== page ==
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This month in pharma...

Exploring the industry's most important dates, we recall May 1749: the birth of Edward Jenner

calendar May 1749This month's journey through the history of pharmaceuticals and healthcare takes us back centuries to a time when George II was on the British throne (having fought off a brief Jacobite uprising), Dutch scientist Antonie van Leeuwenhoek had only recently been the first man to record bacteria and blood cells through the use of microscopes and issues of market access and value-based pricing were not quite the hot topics of discussion that they are today.

For it was on May 17, 1749, that Edward Jenner, the man responsible for the smallpox vaccine, the first medical use of the technique to prevent disease that revolutionised healthcare practice for the next 250 years, was born.

The son of a vicar, Jenner was from Berkeley, England, and grew up at a time when smallpox was rife in Europe. At age 14, he took his first step into medicine and began an apprenticeship to be a surgeon before becoming a doctor in his home town.

During his youth, Jenner experienced variolation, which is the infection of a subject with smallpox, or the variola virus, in a controlled manner so as to minimise the severity of the infection and also to induce immunity against further infection.

It had been a practice first recorded in China in the 16th century and was introduced to the UK in the early 18th century by English aristocrat Lady Mary Wortley Montagu who had seen physicians carrying out the procedure in Istanbul.

Through Montagu's influence, the popularity of variolation spread throughout the royal families of Europe, leading to uptake in the general population. It was a dangerous procedure though, with mortalities still common among those children and young adults exposed to the virus in this way.
Thoughts at the time speculated about the role of cowpox, a mild viral infection of cows that milkmaids could catch, resulting in a few days' illness and no long-term effects, in being able to prevent the onset of the far more serious smallpox virus.

Indeed, it has been suggested Jenner's work was influenced by Benjamin Jesty, who, upon noticing that employees at his farm who contracted cowpox seemed to be immune to smallpox, purposely infected his wife and two sons with the less severe virus to achieve the same effect.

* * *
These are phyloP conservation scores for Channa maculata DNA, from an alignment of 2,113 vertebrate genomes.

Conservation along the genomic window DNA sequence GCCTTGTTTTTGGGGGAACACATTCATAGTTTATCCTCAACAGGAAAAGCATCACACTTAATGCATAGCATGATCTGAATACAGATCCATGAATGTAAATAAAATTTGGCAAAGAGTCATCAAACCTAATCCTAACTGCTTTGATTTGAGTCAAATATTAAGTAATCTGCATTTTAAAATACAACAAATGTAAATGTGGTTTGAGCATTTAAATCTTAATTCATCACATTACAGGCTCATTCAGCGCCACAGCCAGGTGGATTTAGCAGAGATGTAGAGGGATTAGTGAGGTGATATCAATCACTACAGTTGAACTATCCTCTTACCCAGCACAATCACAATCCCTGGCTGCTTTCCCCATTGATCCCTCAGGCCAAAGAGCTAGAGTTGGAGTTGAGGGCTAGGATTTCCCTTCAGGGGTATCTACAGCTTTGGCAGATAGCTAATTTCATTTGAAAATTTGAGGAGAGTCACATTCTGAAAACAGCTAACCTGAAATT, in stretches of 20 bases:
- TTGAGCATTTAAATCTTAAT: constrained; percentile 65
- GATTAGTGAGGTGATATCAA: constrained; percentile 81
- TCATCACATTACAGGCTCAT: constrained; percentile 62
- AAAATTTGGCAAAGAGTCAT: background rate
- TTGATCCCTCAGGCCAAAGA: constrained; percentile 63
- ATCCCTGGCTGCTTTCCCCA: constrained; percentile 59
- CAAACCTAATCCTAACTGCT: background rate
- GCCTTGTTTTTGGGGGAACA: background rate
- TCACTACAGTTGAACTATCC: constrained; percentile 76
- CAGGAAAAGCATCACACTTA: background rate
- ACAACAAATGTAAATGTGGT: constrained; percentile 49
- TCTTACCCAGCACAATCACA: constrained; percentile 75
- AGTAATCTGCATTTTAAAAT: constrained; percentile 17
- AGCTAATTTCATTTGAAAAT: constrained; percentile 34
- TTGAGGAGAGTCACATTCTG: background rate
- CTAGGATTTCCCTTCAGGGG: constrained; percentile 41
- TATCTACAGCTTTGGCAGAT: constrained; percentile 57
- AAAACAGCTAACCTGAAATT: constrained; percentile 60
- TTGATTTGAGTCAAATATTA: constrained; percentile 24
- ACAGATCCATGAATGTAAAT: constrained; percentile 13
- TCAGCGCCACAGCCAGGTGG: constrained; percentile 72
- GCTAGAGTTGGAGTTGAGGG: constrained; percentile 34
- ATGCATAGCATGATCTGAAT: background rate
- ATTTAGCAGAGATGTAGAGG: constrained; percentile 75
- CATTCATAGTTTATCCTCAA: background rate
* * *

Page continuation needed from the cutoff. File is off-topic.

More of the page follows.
Jesty received a rather hostile reception for his ideas, however, and it was Jenner who would go on to test the hypothesis and publish his work, after exposing James Phipps, the eight-year-old son of his gardener, to cowpox.

A few weeks after Phipps recovered from the effects of the infection, Jenner exposed the boy to smallpox through variolation, discovering that a form of resistance had been developed.

It may not have been a clinical trial to please Ben Goldacre and pass the rather more strict regulations found in the EU's Clinical Trials Directive, but it was one that fired the imagination and seemed a miracle solution to an epidemic problem.

Jenner went on to carry our further experiments and supply cowpox samples across the country, with the smallpox vaccination (named after 'vacca' – the Latin for cow) eventually being made compulsory in 1853.

His legacy carried on into the 20th century, with the World Health Organisation launching a campaign in 1967 to eradicate the disease worldwide, before the last natural case was treated in 1980.

Vaccination and immunisation have grown beyond just smallpox however, with the field now a key part of the profile of many pharmaceutical companies, and recent epidemics such as swine flu demonstrating their continued importance.

Statues now commemorate Jenner's memory in Tokyo and London, and many honour him as the man who has saved more lives than anyone else who has ever lived.

The Author
Tom Meek
, assistant web editor at PMGroup

25th May 2011


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